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Walk Blindly and Carry a Big Mind...

I never understood boredom. There are simply too many things to do with the little amount of time we have on this rotating sphere of a planet.

Maybe it was that Mark Twain quote that I read: 

“The fear of death follows from the fear of life. A man who lives fully is prepared to die at any time.”

One day I sat down considered the hypothetical scenario of having one day left on this planet, and and started making a list of everything I wanted to do before I died:

  • climb a mountain
  • master a musical instrument
  • invent something that helps people
  • become fluent in a second language 
  • launch a non-profit
  • manage my own business
  • bungy jump
  • run a marathon
  • read more books
  • travel the world
  • go skydiving
  • ....

Then I got to highschool, my goals got a little more ambitious and specific:

  • run for president of the student council
  • become a state champion wrestler
  • get accepted into an IVY
  • ... blah blah blah

Of course I did not attain all of these. Goals aren't always meant to be achieved, but they are something to strive for - to keep me moving in a direction. It's that inner voice that I started listening to and since then, I never felt a moment of boredom. But I find that the more I challenge myself, the hungrier I get..

Ski Tuckerman Ravine

What I actually propose is the willingness to walk blindly into an experience with no fear or hesitation. Conservative forces like fear, self-doubt, diffidence, comfort, and conformity can suade you into thinking your dreams are unattainable. That old fashioned HARD WORK wont get you there, so you should just slow down and accept this truth.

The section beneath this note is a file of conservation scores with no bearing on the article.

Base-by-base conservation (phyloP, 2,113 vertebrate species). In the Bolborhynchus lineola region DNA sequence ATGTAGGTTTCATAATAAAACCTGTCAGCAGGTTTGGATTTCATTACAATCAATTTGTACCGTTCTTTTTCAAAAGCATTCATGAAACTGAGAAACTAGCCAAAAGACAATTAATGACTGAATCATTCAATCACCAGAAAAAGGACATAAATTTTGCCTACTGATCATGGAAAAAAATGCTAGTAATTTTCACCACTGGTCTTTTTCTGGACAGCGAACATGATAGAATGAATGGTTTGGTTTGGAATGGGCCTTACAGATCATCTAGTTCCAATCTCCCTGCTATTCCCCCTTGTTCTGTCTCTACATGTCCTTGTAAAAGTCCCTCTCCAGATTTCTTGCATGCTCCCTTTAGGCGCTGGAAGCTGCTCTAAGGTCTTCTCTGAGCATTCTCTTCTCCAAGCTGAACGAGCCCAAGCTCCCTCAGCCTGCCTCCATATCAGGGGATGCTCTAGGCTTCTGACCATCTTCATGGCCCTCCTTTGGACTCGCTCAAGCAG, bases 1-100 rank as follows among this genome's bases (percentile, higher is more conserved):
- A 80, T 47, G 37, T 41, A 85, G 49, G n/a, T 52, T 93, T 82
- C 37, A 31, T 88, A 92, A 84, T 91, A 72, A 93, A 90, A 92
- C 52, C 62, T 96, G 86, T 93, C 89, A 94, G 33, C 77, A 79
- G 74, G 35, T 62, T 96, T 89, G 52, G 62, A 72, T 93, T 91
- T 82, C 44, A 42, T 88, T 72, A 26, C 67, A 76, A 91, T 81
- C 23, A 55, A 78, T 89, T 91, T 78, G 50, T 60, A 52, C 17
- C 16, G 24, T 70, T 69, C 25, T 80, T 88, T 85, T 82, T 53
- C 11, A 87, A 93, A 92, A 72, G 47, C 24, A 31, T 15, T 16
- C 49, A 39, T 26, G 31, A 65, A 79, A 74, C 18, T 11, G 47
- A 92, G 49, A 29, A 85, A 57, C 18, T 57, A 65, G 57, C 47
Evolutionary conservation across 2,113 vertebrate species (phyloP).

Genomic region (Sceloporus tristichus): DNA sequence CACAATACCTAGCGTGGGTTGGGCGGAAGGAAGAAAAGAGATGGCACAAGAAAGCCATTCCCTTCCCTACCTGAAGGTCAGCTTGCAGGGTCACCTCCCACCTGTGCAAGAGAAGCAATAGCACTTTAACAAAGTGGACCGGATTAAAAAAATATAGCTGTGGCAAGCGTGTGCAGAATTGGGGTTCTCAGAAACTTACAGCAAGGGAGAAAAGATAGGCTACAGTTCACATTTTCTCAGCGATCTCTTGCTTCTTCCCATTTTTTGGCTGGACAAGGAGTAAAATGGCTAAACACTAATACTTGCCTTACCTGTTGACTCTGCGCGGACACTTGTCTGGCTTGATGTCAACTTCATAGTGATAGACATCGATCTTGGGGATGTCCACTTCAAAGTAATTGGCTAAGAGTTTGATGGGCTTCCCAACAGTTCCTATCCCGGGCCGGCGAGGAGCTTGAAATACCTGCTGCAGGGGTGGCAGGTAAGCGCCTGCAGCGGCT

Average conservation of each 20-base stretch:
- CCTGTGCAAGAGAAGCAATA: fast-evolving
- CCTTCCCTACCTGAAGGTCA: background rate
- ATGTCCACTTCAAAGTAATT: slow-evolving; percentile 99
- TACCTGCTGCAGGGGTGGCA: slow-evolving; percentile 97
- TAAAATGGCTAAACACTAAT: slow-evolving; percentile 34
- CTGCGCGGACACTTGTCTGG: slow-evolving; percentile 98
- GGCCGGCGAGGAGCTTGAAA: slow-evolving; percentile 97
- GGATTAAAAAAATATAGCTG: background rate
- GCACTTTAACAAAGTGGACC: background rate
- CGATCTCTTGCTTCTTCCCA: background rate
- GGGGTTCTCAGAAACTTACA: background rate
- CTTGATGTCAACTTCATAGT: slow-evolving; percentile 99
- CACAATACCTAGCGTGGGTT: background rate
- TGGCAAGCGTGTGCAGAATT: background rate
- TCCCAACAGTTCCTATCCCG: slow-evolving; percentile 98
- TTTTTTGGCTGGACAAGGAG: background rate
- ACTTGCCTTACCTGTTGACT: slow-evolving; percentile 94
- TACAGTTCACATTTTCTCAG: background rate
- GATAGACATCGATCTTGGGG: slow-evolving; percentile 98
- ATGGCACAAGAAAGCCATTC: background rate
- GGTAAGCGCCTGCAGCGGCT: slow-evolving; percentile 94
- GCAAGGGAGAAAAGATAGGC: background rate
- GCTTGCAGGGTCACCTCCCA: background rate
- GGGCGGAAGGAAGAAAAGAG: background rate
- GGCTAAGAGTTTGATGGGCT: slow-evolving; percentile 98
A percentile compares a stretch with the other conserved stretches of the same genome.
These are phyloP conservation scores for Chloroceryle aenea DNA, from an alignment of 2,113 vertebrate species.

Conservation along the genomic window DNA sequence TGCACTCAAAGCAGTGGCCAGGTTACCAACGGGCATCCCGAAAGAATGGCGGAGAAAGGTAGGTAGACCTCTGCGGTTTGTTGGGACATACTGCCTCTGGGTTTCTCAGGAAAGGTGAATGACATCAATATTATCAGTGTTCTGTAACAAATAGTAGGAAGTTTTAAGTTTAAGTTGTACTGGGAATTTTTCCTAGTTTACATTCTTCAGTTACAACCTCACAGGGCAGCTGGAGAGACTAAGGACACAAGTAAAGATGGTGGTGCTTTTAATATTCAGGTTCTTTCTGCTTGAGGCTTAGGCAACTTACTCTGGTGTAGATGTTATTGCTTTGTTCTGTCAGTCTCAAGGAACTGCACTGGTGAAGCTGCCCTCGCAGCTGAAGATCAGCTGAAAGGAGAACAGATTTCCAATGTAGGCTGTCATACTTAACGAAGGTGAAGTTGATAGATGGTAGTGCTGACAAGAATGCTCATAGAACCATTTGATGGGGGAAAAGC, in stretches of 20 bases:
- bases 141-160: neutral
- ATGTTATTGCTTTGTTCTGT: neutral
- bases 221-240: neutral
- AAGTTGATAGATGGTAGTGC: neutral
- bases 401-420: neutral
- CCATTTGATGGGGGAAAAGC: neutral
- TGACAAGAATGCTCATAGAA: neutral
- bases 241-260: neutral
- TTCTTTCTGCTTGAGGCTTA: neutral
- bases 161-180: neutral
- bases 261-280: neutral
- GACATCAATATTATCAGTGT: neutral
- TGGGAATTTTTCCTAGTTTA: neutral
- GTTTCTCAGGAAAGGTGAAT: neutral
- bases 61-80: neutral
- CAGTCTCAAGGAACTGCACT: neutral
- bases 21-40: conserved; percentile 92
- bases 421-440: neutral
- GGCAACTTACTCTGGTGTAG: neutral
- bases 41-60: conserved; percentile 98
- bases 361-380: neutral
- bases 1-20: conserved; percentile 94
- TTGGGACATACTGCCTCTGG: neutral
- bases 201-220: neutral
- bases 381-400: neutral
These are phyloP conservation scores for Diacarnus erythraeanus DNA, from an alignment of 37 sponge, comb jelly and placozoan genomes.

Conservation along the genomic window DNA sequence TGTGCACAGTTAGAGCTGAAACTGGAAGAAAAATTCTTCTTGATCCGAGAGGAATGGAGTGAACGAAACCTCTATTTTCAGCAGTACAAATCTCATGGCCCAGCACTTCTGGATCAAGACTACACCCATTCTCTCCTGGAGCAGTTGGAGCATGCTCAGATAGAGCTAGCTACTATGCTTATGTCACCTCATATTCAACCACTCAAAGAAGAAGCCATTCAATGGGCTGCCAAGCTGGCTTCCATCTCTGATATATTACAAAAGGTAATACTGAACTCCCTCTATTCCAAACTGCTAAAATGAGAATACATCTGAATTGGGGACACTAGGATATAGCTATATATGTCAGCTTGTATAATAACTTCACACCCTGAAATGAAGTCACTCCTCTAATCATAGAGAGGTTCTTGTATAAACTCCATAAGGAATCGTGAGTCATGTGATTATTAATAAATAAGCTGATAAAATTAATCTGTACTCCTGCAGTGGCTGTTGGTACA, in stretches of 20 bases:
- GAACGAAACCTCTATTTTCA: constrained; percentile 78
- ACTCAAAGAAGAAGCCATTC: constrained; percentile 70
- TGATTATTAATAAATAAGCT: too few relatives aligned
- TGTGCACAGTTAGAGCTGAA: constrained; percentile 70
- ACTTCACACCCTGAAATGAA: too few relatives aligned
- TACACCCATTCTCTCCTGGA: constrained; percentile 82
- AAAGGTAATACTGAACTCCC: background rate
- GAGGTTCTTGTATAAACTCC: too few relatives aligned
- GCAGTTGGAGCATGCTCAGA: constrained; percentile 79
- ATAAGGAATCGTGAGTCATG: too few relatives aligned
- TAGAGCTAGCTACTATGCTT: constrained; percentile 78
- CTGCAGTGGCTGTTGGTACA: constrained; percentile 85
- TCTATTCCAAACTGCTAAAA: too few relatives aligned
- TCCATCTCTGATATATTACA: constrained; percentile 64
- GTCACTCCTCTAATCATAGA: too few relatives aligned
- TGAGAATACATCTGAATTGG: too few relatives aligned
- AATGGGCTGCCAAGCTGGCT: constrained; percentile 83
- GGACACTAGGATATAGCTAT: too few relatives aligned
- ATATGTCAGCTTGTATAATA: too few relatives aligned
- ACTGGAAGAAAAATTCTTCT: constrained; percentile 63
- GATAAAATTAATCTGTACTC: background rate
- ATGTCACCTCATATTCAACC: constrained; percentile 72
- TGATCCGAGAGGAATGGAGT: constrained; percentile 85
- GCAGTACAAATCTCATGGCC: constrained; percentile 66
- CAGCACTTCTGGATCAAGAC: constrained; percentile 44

There is no time to waste, to falter, or to rest. Sleep is the only period of our lives where dreams fall into our lap. We don't have much time on this Earth and we have a responsibilty to create that sense of purpose by pursuing that ultimate vision we have. 

I envision a world where things aren't handed to us - but worked for and earned. People and technology have "progressed" to the point where life has become too easy and one has to more or less create their own problems just to find a sense of purpose. Our lives have become so complicated that perhaps our progressive society is not actually progression at all.  

Think about a typical commuter heading to work: wake up, pop your toast, brew your Keurig, relocate yourself to a remote desk somewhere, repeat yesterday, drive home, spend whatever time you have left with your sense of a family, perhaps shut your eyes for a bit. Do it again. There's your life mapped out for you. Complacency.  Predictability. Monotony. Is that what you want?

Its no wonder why people try to pop this comfort bubble to do things like go camping in the woods, sign up for Tough Mudder endurance races, climb mountains - its a quest to return to that primitive chase and reward that evolved man through time - to re-awaken those primitive survival instincts. Challenges require work, work brings a sense of reward, reward inspires personal gratification, and identifies our purpose in this life. How great is a s'more after you have carved your own stick and slow-roasted a marshmellow over the fire? I rest my case. 

So I'm asking you to find that which motivates you, pursue that next challenge, and disturb that peace.   

So what are three things I believe in most?

1) Fitnessessity.